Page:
February 05, 2008 | Graham

Australia speaks – it’s Obama v McCain

We can’t vote in US elections, but that didn’t stop On Line Opinion from running a primary for the Democratic and Republican parties involving Australians.
This is the release that I put out to publicise the results. You can read a longer and more entertaining version in the article that I wrote for OLO.
Australian “online primary” chooses Obama and McCain for Super Tuesday.
The winners of an “online primary” conducted by On Line Opinion, the first for Super Tuesday, are Barack Obama and John McCain.
Obama scored 54% to beat rival Hilary Clinton (33%), while the closest Republican to McCain (48%) was Giuliani (11%) who has withdrawn. Huckabee, Romney and Paul were all tied on 6%.
Graham Young, Chief Editor and founder of On Line Opinion said that the “primary” had attracted over 2000 responses from around Australia.
Major findings were:

  • Obama and McCain would have easily won their respective nominations.
  • If Australia were the US, the Democrats would be heading for an “ultra-landslide” and are even further ahead
    than Kevin Rudd was at a comparable stage of the federal election.
  • An overwhelming number of Labor, Australian Democrat and Greens voters identify with the US Democrats, but so do substantial minorities of Liberals (37%) and Nationals (30%).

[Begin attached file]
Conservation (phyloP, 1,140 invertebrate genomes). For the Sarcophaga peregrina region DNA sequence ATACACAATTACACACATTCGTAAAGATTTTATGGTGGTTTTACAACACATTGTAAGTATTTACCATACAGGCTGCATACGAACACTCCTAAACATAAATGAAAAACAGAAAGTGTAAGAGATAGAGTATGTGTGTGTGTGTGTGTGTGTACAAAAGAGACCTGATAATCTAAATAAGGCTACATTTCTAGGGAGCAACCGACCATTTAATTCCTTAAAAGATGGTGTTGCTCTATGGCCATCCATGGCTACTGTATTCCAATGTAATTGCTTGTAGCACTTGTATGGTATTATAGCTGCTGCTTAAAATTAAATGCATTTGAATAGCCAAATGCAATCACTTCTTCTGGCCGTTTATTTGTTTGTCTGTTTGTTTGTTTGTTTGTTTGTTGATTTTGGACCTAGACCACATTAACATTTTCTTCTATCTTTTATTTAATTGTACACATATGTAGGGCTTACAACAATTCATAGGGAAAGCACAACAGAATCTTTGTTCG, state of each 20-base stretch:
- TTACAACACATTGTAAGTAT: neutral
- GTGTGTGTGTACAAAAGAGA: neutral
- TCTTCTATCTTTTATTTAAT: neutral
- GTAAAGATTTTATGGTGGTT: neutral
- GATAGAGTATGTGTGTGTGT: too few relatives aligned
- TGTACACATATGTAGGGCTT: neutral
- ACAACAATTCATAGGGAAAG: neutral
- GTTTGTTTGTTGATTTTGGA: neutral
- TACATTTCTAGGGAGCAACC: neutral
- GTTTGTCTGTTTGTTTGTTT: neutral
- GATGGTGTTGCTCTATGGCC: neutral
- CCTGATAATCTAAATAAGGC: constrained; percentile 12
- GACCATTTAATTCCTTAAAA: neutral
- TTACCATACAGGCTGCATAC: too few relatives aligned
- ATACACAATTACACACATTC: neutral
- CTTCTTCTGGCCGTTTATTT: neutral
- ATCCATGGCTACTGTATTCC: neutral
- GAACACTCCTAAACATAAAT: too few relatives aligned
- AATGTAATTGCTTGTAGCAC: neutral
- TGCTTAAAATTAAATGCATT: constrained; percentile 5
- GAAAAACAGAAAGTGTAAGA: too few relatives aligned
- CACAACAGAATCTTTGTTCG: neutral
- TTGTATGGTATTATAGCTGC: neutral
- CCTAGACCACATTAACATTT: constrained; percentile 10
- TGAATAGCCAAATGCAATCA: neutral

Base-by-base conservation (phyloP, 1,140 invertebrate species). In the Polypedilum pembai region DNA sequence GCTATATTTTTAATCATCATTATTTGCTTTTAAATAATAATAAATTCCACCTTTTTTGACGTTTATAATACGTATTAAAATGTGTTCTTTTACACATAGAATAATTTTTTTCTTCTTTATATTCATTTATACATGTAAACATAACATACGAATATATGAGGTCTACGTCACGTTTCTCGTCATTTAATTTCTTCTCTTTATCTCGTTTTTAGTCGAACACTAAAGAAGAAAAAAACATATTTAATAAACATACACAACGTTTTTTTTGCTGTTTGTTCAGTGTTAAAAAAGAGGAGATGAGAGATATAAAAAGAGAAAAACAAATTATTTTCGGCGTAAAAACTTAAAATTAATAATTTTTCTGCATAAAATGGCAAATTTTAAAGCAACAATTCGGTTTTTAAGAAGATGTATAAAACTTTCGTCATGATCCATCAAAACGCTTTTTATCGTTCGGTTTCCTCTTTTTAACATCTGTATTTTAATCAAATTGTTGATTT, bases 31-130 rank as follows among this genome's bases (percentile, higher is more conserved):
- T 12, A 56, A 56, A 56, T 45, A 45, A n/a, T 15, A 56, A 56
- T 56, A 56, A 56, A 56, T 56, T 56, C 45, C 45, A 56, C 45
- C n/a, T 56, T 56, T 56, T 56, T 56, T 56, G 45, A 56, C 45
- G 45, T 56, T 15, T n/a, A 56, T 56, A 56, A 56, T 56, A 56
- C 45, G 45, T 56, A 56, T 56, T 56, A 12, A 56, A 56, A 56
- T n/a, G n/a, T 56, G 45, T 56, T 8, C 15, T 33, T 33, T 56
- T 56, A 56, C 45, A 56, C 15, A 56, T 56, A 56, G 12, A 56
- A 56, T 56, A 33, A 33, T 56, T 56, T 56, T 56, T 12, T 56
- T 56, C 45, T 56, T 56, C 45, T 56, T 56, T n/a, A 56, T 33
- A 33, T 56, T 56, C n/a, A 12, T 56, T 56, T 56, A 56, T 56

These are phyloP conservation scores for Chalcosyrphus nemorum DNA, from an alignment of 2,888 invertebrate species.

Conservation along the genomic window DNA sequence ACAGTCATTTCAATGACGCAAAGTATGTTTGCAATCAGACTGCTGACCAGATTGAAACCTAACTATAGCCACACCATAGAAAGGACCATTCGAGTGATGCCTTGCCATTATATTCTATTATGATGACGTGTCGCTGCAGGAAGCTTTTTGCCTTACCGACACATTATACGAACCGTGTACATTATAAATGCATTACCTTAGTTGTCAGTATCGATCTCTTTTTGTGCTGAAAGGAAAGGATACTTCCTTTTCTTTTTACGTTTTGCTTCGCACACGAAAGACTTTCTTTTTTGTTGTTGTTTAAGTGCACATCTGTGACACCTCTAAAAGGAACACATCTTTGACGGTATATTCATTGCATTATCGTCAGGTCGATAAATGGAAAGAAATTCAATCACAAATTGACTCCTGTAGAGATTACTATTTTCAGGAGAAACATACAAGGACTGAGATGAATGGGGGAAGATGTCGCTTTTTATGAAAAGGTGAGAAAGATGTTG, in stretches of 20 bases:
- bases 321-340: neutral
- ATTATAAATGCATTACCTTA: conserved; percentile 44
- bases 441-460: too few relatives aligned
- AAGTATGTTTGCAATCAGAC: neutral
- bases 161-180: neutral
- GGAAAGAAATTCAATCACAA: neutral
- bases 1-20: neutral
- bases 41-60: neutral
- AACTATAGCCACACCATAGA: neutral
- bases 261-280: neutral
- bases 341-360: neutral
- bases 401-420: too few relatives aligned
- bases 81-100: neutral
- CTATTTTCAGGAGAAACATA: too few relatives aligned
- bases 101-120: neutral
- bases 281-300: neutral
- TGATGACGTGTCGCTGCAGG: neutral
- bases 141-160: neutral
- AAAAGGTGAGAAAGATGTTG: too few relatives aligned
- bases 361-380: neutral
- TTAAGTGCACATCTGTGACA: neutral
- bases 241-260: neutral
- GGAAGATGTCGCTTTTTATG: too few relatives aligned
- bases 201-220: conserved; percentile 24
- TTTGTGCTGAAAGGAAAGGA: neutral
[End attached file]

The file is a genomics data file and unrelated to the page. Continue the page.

• Obama is almost equally popular between genders, and more popular with younger voters.
  • McCain is favoured by men and older voters.
  • Australian voters see the choices in largely symbolic terms, rather than relation to specific policies – they are reacting to personalities more than platforms.
  • While Climate Change was the number one issue for voters in the last Australian election it is only mentioned by 3% in terms of the US election, similar in magnitude to the number who mention the Iraq war.
  • Perceptions of the candidates seem to follow the US media narratives. The Obama/Clinton contest is seen as experience versus change, man versus woman, black versus white, with “experience” and “change” the top ranked issues in the Democrat primary.
  • McCain is viewed favourably because of his Vietnam war record, and to a lesser extent because of his record on the Iraq war. He is seen as having integrity, and representing change as well as experience. Unfortunately for him he is also “the best of a bad bunch”. McCain is the least worst Republican candidate.
  • The Christian fundamentalist influence on the Republicans is a major concern for voters.
  • Most respondents appeared supportive of a significant role for the USA in global affairs. When thinking of the candidate that is best for Australia, most respondents are concerned to see US prestige restored, viewing this as the best way of dealing with Islamic terrorism, which appears to be the major international issue of concern. Obama is their pick to do this, partly because of his multi-cultural background.

Mr Young said that if the US election were left up to Australian voters it would be similar to a re-run of the last Australian election – the new, young, slightly nerdy, inexperienced but eloquent guy versus the old conviction politician – with a similar result.
For more in-depth analysis go to http://onlineopinion.com.au/view.asp?article=6962

Posted by Graham at 9:31 pm | Comments Off on Australia speaks – it’s Obama v McCain |

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